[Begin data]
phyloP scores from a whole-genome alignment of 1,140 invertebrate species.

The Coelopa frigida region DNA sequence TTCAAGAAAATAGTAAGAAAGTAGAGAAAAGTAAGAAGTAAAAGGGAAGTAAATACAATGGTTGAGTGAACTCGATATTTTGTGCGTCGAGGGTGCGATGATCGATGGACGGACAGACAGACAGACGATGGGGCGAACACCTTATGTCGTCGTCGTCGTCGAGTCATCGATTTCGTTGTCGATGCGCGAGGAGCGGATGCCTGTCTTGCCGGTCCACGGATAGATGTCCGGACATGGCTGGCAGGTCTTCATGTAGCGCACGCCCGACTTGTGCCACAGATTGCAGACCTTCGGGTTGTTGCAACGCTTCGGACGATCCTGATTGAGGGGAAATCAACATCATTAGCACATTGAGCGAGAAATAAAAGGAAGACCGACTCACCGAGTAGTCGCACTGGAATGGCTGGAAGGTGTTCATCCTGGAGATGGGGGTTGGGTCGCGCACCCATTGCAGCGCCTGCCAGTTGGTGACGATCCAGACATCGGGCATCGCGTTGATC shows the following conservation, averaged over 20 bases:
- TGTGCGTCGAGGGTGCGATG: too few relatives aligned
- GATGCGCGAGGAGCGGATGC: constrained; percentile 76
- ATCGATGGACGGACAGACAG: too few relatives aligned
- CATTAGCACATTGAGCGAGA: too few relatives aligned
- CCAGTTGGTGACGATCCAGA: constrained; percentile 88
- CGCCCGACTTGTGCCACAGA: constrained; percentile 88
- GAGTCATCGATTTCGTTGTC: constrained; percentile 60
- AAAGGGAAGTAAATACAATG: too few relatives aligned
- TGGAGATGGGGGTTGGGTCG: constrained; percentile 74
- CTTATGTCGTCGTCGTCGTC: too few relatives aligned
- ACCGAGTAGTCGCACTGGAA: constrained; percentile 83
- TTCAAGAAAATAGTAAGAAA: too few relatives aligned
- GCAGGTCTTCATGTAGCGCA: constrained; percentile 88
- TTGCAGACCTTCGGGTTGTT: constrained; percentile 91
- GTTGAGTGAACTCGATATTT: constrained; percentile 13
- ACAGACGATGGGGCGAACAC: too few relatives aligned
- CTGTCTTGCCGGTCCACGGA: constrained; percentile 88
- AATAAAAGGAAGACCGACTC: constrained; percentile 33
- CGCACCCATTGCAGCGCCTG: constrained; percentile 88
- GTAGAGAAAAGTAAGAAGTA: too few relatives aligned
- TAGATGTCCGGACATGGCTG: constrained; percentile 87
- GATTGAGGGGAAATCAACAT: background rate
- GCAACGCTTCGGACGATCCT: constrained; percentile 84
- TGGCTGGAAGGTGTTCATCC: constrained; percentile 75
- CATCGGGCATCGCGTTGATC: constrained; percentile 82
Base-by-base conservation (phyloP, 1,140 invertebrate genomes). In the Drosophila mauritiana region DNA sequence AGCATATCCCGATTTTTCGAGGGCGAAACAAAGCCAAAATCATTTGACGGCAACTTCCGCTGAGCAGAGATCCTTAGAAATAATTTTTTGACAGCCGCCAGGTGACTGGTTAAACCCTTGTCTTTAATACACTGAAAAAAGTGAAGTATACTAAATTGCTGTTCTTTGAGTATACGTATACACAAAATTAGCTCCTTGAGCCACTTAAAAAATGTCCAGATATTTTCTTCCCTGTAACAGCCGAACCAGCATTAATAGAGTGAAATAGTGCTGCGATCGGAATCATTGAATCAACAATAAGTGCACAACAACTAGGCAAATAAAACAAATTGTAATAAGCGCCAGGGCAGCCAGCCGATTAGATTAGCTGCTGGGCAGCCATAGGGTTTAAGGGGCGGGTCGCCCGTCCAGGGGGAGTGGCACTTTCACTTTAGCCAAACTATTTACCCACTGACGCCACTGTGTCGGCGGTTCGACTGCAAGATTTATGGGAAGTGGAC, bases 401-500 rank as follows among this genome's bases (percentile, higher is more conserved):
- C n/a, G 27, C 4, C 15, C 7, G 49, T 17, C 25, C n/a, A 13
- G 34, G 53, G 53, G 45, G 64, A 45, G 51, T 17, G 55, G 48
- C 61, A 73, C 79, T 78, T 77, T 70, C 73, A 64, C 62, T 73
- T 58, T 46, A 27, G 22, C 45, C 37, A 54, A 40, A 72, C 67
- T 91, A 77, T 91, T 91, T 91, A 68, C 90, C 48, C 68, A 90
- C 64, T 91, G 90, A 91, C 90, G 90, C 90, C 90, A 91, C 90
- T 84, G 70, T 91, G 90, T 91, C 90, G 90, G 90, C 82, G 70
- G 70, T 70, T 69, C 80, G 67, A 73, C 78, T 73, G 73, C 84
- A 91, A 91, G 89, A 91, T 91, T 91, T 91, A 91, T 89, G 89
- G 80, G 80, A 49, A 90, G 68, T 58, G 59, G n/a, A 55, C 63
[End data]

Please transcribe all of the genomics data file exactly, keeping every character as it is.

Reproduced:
phyloP scores from a whole-genome alignment of 1,140 invertebrate species.

The Coelopa frigida region DNA sequence TTCAAGAAAATAGTAAGAAAGTAGAGAAAAGTAAGAAGTAAAAGGGAAGTAAATACAATGGTTGAGTGAACTCGATATTTTGTGCGTCGAGGGTGCGATGATCGATGGACGGACAGACAGACAGACGATGGGGCGAACACCTTATGTCGTCGTCGTCGTCGAGTCATCGATTTCGTTGTCGATGCGCGAGGAGCGGATGCCTGTCTTGCCGGTCCACGGATAGATGTCCGGACATGGCTGGCAGGTCTTCATGTAGCGCACGCCCGACTTGTGCCACAGATTGCAGACCTTCGGGTTGTTGCAACGCTTCGGACGATCCTGATTGAGGGGAAATCAACATCATTAGCACATTGAGCGAGAAATAAAAGGAAGACCGACTCACCGAGTAGTCGCACTGGAATGGCTGGAAGGTGTTCATCCTGGAGATGGGGGTTGGGTCGCGCACCCATTGCAGCGCCTGCCAGTTGGTGACGATCCAGACATCGGGCATCGCGTTGATC shows the following conservation, averaged over 20 bases:
- TGTGCGTCGAGGGTGCGATG: too few relatives aligned
- GATGCGCGAGGAGCGGATGC: constrained; percentile 76
- ATCGATGGACGGACAGACAG: too few relatives aligned
- CATTAGCACATTGAGCGAGA: too few relatives aligned
- CCAGTTGGTGACGATCCAGA: constrained; percentile 88
- CGCCCGACTTGTGCCACAGA: constrained; percentile 88
- GAGTCATCGATTTCGTTGTC: constrained; percentile 60
- AAAGGGAAGTAAATACAATG: too few relatives aligned
- TGGAGATGGGGGTTGGGTCG: constrained; percentile 74
- CTTATGTCGTCGTCGTCGTC: too few relatives aligned
- ACCGAGTAGTCGCACTGGAA: constrained; percentile 83
- TTCAAGAAAATAGTAAGAAA: too few relatives aligned
- GCAGGTCTTCATGTAGCGCA: constrained; percentile 88
- TTGCAGACCTTCGGGTTGTT: constrained; percentile 91
- GTTGAGTGAACTCGATATTT: constrained; percentile 13
- ACAGACGATGGGGCGAACAC: too few relatives aligned
- CTGTCTTGCCGGTCCACGGA: constrained; percentile 88
- AATAAAAGGAAGACCGACTC: constrained; percentile 33
- CGCACCCATTGCAGCGCCTG: constrained; percentile 88
- GTAGAGAAAAGTAAGAAGTA: too few relatives aligned
- TAGATGTCCGGACATGGCTG: constrained; percentile 87
- GATTGAGGGGAAATCAACAT: background rate
- GCAACGCTTCGGACGATCCT: constrained; percentile 84
- TGGCTGGAAGGTGTTCATCC: constrained; percentile 75
- CATCGGGCATCGCGTTGATC: constrained; percentile 82
Base-by-base conservation (phyloP, 1,140 invertebrate genomes). In the Drosophila mauritiana region DNA sequence AGCATATCCCGATTTTTCGAGGGCGAAACAAAGCCAAAATCATTTGACGGCAACTTCCGCTGAGCAGAGATCCTTAGAAATAATTTTTTGACAGCCGCCAGGTGACTGGTTAAACCCTTGTCTTTAATACACTGAAAAAAGTGAAGTATACTAAATTGCTGTTCTTTGAGTATACGTATACACAAAATTAGCTCCTTGAGCCACTTAAAAAATGTCCAGATATTTTCTTCCCTGTAACAGCCGAACCAGCATTAATAGAGTGAAATAGTGCTGCGATCGGAATCATTGAATCAACAATAAGTGCACAACAACTAGGCAAATAAAACAAATTGTAATAAGCGCCAGGGCAGCCAGCCGATTAGATTAGCTGCTGGGCAGCCATAGGGTTTAAGGGGCGGGTCGCCCGTCCAGGGGGAGTGGCACTTTCACTTTAGCCAAACTATTTACCCACTGACGCCACTGTGTCGGCGGTTCGACTGCAAGATTTATGGGAAGTGGAC, bases 401-500 rank as follows among this genome's bases (percentile, higher is more conserved):
- C n/a, G 27, C 4, C 15, C 7, G 49, T 17, C 25, C n/a, A 13
- G 34, G 53, G 53, G 45, G 64, A 45, G 51, T 17, G 55, G 48
- C 61, A 73, C 79, T 78, T 77, T 70, C 73, A 64, C 62, T 73
- T 58, T 46, A 27, G 22, C 45, C 37, A 54, A 40, A 72, C 67
- T 91, A 77, T 91, T 91, T 91, A 68, C 90, C 48, C 68, A 90
- C 64, T 91, G 90, A 91, C 90, G 90, C 90, C 90, A 91, C 90
- T 84, G 70, T 91, G 90, T 91, C 90, G 90, G 90, C 82, G 70
- G 70, T 70, T 69, C 80, G 67, A 73, C 78, T 73, G 73, C 84
- A 91, A 91, G 89, A 91, T 91, T 91, T 91, A 91, T 89, G 89
- G 80, G 80, A 49, A 90, G 68, T 58, G 59, G n/a, A 55, C 63